There is a transfer of ownership of the underlying asset to the lessee by the end of the lease term.
2. Purchase option
The lease arrangement grants the lessee an option, which is reasonably certain to be exercised, to purchase the asset.
3. Lease term for major part of the remaining economic life of the asset
The lease term is for a major part of the remaining economic life of the underlying asset.
Note: The FASB provided some additional clarification that “major part” would be consistent with the 75% threshold used under ASC 840.
4. Present value represents “substantially all” of the fair value of the asset
The present value of the sum of the remaining lease payments equals or exceeds substantially all underlying asset’s fair value. If applicable, any residual value guarantee by the lessee that is not already included in lease payments would also be included in the present value calculation.
Note: The FASB provided some additional clarification that “substantially all” would be consistent with the 90% threshold used under ASC 840.
5. Asset specialization
The underlying asset is of such a specialized nature that it is expected to have no alternative use to the lessor at the end of the lease term.
No. An entity can make an accounting policy election to treat operating leases with a lease term of 12 months at transition/lease commencement (and which does not have a purchase option that is reasonably certain of exercise) consistent with the recognition approach under ASC 840, which does not require capitalization of a lease asset or liability on the balance sheet.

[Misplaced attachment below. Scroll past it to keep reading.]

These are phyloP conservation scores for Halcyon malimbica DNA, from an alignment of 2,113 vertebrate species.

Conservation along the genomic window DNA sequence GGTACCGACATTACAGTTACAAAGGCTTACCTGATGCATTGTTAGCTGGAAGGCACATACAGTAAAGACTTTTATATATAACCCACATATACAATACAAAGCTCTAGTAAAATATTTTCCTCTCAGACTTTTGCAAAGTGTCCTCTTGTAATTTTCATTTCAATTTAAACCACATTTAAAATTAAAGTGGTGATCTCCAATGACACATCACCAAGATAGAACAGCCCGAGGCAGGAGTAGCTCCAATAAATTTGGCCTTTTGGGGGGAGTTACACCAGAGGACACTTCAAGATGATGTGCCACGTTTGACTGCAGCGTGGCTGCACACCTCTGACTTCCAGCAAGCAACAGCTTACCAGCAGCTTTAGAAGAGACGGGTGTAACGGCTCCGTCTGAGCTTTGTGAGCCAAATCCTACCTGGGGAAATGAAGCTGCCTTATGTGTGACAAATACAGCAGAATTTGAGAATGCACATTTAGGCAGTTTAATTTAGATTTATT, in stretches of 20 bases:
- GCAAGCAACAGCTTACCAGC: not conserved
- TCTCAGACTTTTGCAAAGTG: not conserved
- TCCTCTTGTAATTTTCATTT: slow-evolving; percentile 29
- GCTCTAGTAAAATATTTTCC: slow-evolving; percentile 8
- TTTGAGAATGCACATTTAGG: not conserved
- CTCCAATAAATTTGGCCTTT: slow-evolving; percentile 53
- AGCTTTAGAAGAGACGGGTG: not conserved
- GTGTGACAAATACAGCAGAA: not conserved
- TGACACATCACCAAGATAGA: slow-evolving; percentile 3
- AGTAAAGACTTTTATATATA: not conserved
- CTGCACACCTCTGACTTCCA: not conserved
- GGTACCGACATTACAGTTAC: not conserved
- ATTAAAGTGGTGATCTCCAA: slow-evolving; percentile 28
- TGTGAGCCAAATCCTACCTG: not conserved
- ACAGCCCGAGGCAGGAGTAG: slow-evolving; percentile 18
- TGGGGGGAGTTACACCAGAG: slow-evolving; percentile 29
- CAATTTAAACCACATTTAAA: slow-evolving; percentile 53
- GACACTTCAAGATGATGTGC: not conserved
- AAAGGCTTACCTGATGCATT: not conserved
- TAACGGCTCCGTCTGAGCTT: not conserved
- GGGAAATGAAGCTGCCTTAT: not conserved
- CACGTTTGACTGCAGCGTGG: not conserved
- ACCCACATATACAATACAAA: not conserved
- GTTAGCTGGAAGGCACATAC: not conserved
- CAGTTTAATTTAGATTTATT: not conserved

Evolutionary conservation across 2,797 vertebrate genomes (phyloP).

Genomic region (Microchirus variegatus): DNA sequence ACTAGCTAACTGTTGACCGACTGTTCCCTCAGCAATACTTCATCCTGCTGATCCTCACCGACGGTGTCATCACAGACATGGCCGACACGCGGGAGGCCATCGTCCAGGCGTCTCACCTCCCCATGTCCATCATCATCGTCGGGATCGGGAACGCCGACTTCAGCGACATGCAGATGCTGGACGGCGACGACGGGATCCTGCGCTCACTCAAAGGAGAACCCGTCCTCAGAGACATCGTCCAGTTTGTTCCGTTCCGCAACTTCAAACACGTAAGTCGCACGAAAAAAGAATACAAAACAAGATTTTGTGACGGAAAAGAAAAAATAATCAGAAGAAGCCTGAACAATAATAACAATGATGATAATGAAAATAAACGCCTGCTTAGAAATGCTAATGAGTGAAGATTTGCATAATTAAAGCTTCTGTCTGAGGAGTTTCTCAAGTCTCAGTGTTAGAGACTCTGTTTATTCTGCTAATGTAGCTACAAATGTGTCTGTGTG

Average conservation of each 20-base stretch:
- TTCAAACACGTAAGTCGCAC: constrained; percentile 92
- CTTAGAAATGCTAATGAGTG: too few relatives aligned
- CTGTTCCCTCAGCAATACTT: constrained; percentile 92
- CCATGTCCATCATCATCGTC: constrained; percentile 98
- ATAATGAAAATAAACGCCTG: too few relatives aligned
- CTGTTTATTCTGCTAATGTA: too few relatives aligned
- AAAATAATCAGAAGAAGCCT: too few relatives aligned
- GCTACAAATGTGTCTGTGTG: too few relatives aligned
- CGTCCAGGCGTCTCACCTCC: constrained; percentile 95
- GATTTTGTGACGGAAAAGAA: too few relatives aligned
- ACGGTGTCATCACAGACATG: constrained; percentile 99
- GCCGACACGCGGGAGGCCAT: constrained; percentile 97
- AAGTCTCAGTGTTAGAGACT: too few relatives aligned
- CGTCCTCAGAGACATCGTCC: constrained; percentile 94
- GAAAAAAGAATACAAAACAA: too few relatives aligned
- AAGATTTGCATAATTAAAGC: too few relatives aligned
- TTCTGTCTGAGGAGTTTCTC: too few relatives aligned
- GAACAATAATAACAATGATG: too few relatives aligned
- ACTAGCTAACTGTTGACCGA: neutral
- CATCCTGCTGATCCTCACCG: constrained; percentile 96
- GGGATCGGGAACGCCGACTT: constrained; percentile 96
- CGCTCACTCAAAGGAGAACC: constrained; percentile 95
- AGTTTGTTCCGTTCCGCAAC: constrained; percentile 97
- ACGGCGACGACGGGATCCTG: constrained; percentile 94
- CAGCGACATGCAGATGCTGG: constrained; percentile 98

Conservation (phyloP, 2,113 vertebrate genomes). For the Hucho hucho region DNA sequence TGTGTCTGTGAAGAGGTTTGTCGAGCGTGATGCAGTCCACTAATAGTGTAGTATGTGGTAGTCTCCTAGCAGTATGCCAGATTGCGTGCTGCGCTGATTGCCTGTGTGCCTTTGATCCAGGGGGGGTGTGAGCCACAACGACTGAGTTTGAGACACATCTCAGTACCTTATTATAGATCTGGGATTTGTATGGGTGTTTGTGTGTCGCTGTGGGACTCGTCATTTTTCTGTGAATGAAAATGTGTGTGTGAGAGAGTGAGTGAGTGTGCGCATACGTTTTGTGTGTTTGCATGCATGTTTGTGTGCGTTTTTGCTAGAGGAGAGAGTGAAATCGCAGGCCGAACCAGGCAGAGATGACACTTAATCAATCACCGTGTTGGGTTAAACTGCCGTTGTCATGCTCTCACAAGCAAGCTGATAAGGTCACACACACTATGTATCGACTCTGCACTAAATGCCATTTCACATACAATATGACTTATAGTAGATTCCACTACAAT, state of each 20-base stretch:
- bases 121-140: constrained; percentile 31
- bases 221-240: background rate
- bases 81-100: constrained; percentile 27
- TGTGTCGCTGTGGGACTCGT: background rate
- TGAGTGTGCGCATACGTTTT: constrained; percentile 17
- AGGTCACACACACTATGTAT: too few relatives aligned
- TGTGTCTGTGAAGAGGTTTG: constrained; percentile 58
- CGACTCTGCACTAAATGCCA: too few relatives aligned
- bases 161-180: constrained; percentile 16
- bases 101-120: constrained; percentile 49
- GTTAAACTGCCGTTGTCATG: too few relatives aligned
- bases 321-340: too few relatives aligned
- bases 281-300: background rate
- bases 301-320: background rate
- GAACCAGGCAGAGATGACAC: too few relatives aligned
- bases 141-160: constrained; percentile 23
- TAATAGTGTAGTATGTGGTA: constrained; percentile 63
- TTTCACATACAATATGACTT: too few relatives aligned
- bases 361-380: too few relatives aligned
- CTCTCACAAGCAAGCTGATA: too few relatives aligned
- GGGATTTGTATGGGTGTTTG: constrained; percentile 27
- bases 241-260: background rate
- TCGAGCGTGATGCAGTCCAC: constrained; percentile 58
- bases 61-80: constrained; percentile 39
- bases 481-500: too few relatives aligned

Further, while ASC 842 does not have an exclusion for low-value assets, some companies have established a capitalization threshold. Similar to a capitalization threshold for fixed assets, the company has determined that leases below this value are not material to the company and therefore, are not recognized.
The following is a full example of how to transition an operating lease from ASC 840 to the new standard, ASC 842.
First, assume a tenant signs a lease document with the following predicates:
A term commencing on April 1, 2016 (commencement date) and continuing for one-hundred-twenty (120) full calendar months. The tenant shall be granted access to the premises sixty (60) days prior to the commencement date to install equipment and furnishings (the “early access period”). Such access shall be subject to all the terms and conditions of this lease, except that the commencement date and the payment of rent shall not be triggered thereby.